Under heavy rain, Ica Lopes Da Silva, accompanied by her son Julio Cesar, tries to carry, towards a rented tricycle motorbike, the items she has just received from the Red Cross of Guinea Bissau. The 53-year-old woman lives with disability but insists she has to participate in the offloading and loading exercise. It took lengthy negotiations by Red Cross volunteers to dissuade and spare her from this difficult task.
"This is nothing compared to what I have experienced," she said.
In late June, a severe storm struck Guinea Bissau. Heavy rains and violent winds with speeds ranging from 80 to 120 Km/h, according to the National Meteorological Agency, wiped out hundreds of houses and social infrastructures, including roads, hospitals and schools. In Bissau, the capital, about 2,000 families were affected, and nearly 260 houses were destroyed or partially damaged. The district of Antula Takir, where Ica Lopes lives, was among the hardest hit.
"I lost almost everything. The entire tin roof was gone exposing, my family and my belongings to the heavy rains. Three bedrooms collapsed and until now, I don't know where the zinc sheets landed," explained Ica Lopes.
Since the disaster, Ica, who is a single mother looking after her seven children, was forced to seek shelter with her neighbours. She had no money for even the most basic commodities. The tiny room provided by Sergio, her neighbour, has two thin mattresses. At the entry, there is a chaotic jumble of the only items she was able to salvage.
"I survive thanks to the help I receive. Now, my only hope of getting out of this situation is my eldest son who got a job last month, as an English teacher," she added.
While some affected families were able to rebuild or repair their damaged houses a few weeks after the disaster, this is not the case for hundreds of them. The Red Cross Society of Guinea Bissau, with support from the International Federation of Red Cross and Red Crescent Societies (IFRC), is helping them to get back on their feet.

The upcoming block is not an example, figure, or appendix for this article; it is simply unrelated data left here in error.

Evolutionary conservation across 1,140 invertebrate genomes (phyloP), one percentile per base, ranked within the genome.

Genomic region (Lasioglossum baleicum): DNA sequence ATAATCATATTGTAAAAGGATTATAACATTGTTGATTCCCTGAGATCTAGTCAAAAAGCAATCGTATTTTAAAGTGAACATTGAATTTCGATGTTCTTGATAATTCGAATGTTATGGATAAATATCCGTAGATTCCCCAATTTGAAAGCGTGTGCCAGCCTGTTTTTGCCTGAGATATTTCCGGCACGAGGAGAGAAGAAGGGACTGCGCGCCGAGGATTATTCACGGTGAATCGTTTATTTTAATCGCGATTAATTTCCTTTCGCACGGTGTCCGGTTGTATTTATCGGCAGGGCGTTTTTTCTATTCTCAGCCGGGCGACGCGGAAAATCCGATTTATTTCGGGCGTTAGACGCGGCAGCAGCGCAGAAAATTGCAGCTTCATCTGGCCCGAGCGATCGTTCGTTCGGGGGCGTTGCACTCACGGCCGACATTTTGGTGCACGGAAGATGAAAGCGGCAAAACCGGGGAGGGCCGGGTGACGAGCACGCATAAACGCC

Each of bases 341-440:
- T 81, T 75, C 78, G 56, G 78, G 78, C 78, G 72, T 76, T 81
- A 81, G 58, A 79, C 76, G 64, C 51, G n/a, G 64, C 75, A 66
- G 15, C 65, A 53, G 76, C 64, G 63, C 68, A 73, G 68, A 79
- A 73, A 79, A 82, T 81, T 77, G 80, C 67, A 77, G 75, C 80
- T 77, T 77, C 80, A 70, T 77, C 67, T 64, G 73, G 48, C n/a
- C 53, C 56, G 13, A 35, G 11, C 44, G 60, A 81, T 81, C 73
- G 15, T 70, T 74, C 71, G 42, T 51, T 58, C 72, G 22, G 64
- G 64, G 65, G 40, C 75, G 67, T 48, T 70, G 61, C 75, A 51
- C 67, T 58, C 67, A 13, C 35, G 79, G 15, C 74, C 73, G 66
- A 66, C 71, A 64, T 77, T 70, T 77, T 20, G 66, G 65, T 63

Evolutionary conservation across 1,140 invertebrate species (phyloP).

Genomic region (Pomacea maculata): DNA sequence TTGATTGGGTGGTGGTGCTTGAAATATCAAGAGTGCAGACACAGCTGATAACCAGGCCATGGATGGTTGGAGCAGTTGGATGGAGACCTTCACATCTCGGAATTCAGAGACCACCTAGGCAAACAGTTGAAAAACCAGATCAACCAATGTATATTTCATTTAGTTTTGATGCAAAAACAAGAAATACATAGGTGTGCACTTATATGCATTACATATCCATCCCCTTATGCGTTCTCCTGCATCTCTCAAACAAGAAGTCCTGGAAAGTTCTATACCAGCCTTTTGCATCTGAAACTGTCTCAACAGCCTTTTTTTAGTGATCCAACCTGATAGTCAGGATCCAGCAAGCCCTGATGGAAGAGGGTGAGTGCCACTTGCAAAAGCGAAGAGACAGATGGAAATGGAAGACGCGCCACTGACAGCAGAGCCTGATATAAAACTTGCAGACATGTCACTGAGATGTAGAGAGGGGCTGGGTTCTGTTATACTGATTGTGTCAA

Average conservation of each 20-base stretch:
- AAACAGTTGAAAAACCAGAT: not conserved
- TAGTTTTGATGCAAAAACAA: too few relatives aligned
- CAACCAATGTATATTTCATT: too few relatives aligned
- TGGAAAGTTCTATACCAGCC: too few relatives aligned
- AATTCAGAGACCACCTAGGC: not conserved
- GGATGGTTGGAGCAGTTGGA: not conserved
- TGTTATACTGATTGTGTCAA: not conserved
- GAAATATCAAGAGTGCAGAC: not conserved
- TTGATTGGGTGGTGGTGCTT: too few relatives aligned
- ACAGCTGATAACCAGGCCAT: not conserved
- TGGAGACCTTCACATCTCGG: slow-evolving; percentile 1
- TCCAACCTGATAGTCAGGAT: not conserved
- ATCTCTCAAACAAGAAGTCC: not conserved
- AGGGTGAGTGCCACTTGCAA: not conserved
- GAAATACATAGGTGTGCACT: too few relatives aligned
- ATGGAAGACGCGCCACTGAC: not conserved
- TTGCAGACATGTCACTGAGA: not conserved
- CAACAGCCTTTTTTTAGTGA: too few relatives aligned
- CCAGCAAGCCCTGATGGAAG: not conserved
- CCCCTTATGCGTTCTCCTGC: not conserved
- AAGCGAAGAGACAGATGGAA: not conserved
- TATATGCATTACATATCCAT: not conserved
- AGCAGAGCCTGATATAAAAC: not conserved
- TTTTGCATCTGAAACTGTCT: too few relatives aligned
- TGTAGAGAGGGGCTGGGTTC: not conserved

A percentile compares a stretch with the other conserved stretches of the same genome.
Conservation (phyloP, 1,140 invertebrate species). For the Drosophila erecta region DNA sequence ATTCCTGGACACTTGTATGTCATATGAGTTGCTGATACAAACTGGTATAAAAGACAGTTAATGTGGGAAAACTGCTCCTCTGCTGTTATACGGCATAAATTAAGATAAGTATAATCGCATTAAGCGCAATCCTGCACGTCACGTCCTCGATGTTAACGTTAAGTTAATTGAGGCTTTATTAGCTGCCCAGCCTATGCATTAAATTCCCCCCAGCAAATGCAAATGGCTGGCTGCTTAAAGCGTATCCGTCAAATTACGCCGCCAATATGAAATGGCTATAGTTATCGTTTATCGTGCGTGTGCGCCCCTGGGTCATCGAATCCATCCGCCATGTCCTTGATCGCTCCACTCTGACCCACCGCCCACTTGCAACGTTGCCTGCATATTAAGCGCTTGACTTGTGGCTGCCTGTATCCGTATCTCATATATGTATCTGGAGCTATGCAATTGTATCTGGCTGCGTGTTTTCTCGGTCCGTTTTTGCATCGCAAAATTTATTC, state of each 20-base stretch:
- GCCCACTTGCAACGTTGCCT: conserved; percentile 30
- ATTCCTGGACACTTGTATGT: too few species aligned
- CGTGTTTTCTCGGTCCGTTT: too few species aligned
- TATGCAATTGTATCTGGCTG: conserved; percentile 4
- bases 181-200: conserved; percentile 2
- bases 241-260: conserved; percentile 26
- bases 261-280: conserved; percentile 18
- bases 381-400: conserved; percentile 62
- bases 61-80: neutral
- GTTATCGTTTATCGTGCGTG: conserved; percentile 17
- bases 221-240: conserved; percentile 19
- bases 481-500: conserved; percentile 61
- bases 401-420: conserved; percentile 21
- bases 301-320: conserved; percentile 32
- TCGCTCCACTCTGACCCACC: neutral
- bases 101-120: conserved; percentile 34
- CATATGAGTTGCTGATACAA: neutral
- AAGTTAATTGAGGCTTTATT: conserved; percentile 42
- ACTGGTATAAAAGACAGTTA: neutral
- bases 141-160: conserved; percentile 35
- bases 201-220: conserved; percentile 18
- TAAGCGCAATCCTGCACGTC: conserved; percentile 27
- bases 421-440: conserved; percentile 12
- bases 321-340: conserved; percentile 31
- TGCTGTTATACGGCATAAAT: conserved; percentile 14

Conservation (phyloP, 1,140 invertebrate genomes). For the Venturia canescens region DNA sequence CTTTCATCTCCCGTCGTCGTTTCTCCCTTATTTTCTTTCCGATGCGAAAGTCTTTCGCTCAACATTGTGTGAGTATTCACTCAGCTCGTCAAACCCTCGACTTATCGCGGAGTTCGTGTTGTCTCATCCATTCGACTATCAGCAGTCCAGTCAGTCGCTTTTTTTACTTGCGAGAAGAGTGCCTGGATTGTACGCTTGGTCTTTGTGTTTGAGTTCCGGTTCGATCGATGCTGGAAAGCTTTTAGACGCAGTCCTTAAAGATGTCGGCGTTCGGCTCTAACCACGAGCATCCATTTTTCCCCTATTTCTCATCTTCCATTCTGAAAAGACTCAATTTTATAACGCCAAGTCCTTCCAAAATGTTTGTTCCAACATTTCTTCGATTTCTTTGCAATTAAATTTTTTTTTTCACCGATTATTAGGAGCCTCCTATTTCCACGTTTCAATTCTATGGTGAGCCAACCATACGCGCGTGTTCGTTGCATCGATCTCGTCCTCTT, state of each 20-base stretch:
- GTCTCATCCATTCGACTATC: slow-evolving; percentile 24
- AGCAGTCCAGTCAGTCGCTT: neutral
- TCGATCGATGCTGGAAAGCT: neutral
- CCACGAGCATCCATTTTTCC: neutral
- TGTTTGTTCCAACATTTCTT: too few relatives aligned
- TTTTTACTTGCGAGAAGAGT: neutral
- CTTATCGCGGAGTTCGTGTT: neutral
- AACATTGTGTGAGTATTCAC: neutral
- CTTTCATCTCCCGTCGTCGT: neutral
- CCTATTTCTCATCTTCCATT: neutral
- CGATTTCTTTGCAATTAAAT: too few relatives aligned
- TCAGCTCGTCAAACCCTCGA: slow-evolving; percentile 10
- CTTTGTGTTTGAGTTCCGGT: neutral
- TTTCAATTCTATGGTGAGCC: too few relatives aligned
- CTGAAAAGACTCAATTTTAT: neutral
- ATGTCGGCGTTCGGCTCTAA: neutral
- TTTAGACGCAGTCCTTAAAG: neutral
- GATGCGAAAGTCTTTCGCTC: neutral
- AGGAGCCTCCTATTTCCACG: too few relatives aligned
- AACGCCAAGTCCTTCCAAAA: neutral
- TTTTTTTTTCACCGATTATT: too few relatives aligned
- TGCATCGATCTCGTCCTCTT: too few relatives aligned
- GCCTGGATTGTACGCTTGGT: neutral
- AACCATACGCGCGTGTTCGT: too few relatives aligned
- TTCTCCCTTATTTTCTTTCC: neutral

On this particular day of October 2018, when our team spoke to Ica Lopez, hundreds of people, including her, filed through the compound of the Red Cross branch of Sab, in Bissau to pick up their shelter kits. The tools inside along with the zinc sheets will help them to make repairs to their homes.
"This assistance is invaluable to us. It is the first that we have received since the disaster," explained Rosete Gomes, a 68-year-old widow, standing next to Ica Lopes. "With this help I will be able to repair the roof of my house and leave the room I rented with my family for 40 US dollars per month. That's a lot of money for a retiree like me."
For Ica lopez, it will take more time to move back into her house as many walls collapsed. Her son, the newly recruited English teacher, has promised to repair the house. For the moment, she is recovering the bricks that have remained intact, from the ruins. The support provided by the Red Cross comprising 65 zinc sheets and construction tools is a big step forward for recovery.
In total, 260 families have been assisted through provision of shelter kits, construction materials as well as hygiene kits including soap, jerrycan, buckets and water purification tablets. Cash grants will be provided to the most vulnerable to help them cover their basic need and restore their livelihoods.